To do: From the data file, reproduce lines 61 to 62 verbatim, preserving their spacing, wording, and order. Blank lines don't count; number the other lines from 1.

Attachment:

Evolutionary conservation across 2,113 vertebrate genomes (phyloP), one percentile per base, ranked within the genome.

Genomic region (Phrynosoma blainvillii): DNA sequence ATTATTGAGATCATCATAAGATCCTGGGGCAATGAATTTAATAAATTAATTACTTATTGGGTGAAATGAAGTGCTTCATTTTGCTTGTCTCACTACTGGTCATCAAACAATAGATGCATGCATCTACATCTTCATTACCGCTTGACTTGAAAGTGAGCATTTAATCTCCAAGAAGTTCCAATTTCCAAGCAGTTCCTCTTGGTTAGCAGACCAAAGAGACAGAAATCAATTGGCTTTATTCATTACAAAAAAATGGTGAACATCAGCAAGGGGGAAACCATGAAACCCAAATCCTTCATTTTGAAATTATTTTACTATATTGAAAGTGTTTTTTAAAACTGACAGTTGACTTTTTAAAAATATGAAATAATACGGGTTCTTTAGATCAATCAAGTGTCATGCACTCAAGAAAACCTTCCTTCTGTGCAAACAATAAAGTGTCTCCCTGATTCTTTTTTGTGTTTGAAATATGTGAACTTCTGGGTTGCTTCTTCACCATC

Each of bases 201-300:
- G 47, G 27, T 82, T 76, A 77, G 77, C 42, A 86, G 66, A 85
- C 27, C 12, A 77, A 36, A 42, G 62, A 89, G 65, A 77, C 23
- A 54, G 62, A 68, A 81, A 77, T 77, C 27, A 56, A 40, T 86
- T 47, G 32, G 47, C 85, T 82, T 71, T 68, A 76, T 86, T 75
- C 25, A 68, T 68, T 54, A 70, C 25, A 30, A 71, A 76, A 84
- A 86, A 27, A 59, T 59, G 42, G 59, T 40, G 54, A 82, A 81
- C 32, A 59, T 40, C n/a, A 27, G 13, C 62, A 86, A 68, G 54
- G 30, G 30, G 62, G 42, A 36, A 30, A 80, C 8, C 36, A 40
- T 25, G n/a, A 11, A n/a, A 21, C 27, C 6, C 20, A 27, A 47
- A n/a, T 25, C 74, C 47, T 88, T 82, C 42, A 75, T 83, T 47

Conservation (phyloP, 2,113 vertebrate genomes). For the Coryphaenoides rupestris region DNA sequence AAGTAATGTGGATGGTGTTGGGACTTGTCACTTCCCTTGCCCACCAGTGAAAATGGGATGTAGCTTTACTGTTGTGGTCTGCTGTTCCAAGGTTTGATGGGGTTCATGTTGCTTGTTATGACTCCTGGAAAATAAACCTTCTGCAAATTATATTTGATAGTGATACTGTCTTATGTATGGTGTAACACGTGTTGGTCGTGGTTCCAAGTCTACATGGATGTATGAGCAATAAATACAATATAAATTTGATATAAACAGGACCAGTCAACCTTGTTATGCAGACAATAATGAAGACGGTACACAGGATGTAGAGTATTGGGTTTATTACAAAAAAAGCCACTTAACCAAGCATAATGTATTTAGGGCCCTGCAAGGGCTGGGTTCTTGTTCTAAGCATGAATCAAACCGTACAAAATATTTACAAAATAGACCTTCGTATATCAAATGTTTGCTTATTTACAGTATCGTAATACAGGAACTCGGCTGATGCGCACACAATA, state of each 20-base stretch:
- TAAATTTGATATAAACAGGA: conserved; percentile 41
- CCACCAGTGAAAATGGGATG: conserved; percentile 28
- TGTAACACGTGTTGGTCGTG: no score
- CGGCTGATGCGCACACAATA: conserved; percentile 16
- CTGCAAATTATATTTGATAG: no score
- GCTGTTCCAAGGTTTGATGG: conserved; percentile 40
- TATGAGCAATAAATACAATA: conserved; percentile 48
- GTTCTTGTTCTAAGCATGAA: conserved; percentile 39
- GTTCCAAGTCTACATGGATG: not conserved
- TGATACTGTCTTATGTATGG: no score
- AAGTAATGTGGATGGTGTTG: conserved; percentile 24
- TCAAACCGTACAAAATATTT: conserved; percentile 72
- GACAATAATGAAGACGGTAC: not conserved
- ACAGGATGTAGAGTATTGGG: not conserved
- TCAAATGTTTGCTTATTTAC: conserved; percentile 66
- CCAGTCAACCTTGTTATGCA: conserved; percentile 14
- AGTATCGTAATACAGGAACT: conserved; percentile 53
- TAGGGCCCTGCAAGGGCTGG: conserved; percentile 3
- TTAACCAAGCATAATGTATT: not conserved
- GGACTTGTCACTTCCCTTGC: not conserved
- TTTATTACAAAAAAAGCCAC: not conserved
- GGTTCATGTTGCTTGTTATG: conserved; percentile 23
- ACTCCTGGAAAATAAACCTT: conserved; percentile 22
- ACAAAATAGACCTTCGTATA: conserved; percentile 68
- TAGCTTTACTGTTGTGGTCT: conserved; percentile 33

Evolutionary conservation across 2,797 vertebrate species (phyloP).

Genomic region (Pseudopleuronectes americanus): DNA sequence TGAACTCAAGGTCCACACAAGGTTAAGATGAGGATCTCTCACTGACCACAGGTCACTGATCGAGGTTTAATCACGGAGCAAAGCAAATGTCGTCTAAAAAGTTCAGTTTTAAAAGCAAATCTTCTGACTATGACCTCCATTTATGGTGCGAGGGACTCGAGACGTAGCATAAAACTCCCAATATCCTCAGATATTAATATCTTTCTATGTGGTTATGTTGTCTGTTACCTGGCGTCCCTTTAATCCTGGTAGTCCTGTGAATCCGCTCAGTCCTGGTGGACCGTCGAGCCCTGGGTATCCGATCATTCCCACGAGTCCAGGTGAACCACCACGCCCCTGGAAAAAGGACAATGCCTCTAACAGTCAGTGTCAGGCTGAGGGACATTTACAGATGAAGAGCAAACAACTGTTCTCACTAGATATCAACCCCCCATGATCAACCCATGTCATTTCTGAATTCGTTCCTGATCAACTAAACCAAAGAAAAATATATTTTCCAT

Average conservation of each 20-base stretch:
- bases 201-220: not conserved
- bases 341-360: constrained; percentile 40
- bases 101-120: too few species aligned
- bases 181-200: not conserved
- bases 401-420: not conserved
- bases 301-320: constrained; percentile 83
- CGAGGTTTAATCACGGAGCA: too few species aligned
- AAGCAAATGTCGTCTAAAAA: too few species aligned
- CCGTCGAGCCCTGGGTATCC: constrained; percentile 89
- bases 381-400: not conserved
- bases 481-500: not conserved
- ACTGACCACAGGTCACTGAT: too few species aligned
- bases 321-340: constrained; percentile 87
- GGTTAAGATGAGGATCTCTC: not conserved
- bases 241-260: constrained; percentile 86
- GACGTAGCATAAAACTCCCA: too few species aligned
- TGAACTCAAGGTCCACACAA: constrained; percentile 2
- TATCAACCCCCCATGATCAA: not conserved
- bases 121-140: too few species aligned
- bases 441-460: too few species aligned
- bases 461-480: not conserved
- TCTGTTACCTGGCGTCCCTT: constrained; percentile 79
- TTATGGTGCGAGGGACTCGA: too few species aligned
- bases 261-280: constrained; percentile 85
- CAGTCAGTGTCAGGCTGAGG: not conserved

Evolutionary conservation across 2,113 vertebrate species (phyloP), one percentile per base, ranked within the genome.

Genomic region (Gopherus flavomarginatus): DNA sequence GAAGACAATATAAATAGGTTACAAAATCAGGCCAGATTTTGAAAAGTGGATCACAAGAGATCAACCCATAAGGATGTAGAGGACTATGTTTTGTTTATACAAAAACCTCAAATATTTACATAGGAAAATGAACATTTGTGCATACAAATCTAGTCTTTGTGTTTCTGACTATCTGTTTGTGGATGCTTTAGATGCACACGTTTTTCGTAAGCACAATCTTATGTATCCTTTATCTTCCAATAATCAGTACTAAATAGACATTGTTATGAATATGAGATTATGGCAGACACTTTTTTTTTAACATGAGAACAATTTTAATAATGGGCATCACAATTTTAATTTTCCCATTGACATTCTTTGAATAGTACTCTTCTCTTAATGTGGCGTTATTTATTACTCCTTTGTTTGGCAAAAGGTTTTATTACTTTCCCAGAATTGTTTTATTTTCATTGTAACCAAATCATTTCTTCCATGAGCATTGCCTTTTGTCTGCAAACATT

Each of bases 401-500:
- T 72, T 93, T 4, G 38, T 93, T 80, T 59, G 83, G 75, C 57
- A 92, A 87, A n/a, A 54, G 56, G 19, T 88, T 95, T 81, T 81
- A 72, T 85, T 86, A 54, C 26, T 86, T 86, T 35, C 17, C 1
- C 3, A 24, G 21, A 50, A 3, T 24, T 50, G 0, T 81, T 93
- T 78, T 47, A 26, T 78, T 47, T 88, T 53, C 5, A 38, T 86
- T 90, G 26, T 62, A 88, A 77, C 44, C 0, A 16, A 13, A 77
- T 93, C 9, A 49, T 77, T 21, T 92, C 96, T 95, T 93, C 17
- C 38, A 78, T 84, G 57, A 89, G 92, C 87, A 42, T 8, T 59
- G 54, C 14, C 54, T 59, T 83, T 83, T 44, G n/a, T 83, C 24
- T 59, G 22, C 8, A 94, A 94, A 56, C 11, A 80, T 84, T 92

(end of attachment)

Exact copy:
- bases 121-140: too few species aligned
- bases 441-460: too few species aligned